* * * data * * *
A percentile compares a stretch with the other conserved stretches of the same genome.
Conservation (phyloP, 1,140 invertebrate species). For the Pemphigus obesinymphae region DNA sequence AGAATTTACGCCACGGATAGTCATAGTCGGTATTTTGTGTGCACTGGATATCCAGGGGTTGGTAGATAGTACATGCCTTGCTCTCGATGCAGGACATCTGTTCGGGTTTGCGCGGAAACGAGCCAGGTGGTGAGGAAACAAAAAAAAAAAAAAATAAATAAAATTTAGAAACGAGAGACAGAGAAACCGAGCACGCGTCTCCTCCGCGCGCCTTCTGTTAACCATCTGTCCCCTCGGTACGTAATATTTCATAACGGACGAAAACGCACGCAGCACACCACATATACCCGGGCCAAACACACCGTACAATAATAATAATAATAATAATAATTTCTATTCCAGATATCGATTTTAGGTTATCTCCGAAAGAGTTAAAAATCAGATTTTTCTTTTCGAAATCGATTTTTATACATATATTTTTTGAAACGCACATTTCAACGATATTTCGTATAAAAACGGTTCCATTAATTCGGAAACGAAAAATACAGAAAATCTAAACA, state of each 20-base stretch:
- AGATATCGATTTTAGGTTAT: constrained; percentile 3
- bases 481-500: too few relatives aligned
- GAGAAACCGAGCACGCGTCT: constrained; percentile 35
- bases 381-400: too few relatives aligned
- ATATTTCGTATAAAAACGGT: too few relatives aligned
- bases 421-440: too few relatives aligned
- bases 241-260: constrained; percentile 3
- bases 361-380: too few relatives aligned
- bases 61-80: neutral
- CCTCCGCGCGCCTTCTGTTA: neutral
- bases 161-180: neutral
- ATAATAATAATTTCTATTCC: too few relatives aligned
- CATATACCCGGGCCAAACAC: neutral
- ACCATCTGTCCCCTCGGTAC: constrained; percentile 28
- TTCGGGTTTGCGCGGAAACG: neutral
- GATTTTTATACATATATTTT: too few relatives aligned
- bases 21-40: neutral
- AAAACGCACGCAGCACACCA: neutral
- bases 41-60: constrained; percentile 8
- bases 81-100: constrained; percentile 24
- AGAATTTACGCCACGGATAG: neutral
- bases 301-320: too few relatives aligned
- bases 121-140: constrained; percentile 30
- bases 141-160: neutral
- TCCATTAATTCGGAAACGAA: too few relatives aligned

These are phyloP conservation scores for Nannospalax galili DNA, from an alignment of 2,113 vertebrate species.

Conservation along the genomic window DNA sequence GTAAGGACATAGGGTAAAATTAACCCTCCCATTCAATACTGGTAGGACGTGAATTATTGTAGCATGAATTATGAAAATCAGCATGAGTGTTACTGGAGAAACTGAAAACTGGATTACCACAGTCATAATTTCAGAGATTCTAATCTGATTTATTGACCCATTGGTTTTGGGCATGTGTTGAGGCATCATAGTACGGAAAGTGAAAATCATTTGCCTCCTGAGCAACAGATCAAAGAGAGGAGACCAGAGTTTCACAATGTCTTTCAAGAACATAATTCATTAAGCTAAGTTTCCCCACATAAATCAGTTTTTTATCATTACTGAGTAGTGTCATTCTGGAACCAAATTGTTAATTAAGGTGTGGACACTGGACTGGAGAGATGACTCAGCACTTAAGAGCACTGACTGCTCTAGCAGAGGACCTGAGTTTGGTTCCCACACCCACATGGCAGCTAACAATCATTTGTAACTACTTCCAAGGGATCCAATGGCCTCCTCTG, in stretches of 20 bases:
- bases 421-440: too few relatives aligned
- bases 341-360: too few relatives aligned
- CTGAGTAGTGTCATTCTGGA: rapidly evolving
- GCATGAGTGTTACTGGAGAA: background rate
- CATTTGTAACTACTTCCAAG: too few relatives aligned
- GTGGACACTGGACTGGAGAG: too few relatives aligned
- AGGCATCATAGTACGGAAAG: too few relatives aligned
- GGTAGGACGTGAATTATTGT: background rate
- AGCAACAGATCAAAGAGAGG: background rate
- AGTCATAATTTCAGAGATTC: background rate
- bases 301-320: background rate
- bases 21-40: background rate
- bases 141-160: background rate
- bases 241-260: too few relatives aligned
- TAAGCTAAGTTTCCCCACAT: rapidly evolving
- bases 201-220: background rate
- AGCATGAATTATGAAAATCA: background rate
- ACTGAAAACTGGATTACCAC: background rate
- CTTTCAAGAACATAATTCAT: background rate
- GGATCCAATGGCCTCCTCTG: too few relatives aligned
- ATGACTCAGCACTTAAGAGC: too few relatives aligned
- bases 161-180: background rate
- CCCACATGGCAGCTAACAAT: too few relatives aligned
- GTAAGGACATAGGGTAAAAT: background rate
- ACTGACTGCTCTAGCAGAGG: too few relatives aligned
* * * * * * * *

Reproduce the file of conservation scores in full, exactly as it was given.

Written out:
A percentile compares a stretch with the other conserved stretches of the same genome.
Conservation (phyloP, 1,140 invertebrate species). For the Pemphigus obesinymphae region DNA sequence AGAATTTACGCCACGGATAGTCATAGTCGGTATTTTGTGTGCACTGGATATCCAGGGGTTGGTAGATAGTACATGCCTTGCTCTCGATGCAGGACATCTGTTCGGGTTTGCGCGGAAACGAGCCAGGTGGTGAGGAAACAAAAAAAAAAAAAAATAAATAAAATTTAGAAACGAGAGACAGAGAAACCGAGCACGCGTCTCCTCCGCGCGCCTTCTGTTAACCATCTGTCCCCTCGGTACGTAATATTTCATAACGGACGAAAACGCACGCAGCACACCACATATACCCGGGCCAAACACACCGTACAATAATAATAATAATAATAATAATTTCTATTCCAGATATCGATTTTAGGTTATCTCCGAAAGAGTTAAAAATCAGATTTTTCTTTTCGAAATCGATTTTTATACATATATTTTTTGAAACGCACATTTCAACGATATTTCGTATAAAAACGGTTCCATTAATTCGGAAACGAAAAATACAGAAAATCTAAACA, state of each 20-base stretch:
- AGATATCGATTTTAGGTTAT: constrained; percentile 3
- bases 481-500: too few relatives aligned
- GAGAAACCGAGCACGCGTCT: constrained; percentile 35
- bases 381-400: too few relatives aligned
- ATATTTCGTATAAAAACGGT: too few relatives aligned
- bases 421-440: too few relatives aligned
- bases 241-260: constrained; percentile 3
- bases 361-380: too few relatives aligned
- bases 61-80: neutral
- CCTCCGCGCGCCTTCTGTTA: neutral
- bases 161-180: neutral
- ATAATAATAATTTCTATTCC: too few relatives aligned
- CATATACCCGGGCCAAACAC: neutral
- ACCATCTGTCCCCTCGGTAC: constrained; percentile 28
- TTCGGGTTTGCGCGGAAACG: neutral
- GATTTTTATACATATATTTT: too few relatives aligned
- bases 21-40: neutral
- AAAACGCACGCAGCACACCA: neutral
- bases 41-60: constrained; percentile 8
- bases 81-100: constrained; percentile 24
- AGAATTTACGCCACGGATAG: neutral
- bases 301-320: too few relatives aligned
- bases 121-140: constrained; percentile 30
- bases 141-160: neutral
- TCCATTAATTCGGAAACGAA: too few relatives aligned

These are phyloP conservation scores for Nannospalax galili DNA, from an alignment of 2,113 vertebrate species.

Conservation along the genomic window DNA sequence GTAAGGACATAGGGTAAAATTAACCCTCCCATTCAATACTGGTAGGACGTGAATTATTGTAGCATGAATTATGAAAATCAGCATGAGTGTTACTGGAGAAACTGAAAACTGGATTACCACAGTCATAATTTCAGAGATTCTAATCTGATTTATTGACCCATTGGTTTTGGGCATGTGTTGAGGCATCATAGTACGGAAAGTGAAAATCATTTGCCTCCTGAGCAACAGATCAAAGAGAGGAGACCAGAGTTTCACAATGTCTTTCAAGAACATAATTCATTAAGCTAAGTTTCCCCACATAAATCAGTTTTTTATCATTACTGAGTAGTGTCATTCTGGAACCAAATTGTTAATTAAGGTGTGGACACTGGACTGGAGAGATGACTCAGCACTTAAGAGCACTGACTGCTCTAGCAGAGGACCTGAGTTTGGTTCCCACACCCACATGGCAGCTAACAATCATTTGTAACTACTTCCAAGGGATCCAATGGCCTCCTCTG, in stretches of 20 bases:
- bases 421-440: too few relatives aligned
- bases 341-360: too few relatives aligned
- CTGAGTAGTGTCATTCTGGA: rapidly evolving
- GCATGAGTGTTACTGGAGAA: background rate
- CATTTGTAACTACTTCCAAG: too few relatives aligned
- GTGGACACTGGACTGGAGAG: too few relatives aligned
- AGGCATCATAGTACGGAAAG: too few relatives aligned
- GGTAGGACGTGAATTATTGT: background rate
- AGCAACAGATCAAAGAGAGG: background rate
- AGTCATAATTTCAGAGATTC: background rate
- bases 301-320: background rate
- bases 21-40: background rate
- bases 141-160: background rate
- bases 241-260: too few relatives aligned
- TAAGCTAAGTTTCCCCACAT: rapidly evolving
- bases 201-220: background rate
- AGCATGAATTATGAAAATCA: background rate
- ACTGAAAACTGGATTACCAC: background rate
- CTTTCAAGAACATAATTCAT: background rate
- GGATCCAATGGCCTCCTCTG: too few relatives aligned
- ATGACTCAGCACTTAAGAGC: too few relatives aligned
- bases 161-180: background rate
- CCCACATGGCAGCTAACAAT: too few relatives aligned
- GTAAGGACATAGGGTAAAAT: background rate
- ACTGACTGCTCTAGCAGAGG: too few relatives aligned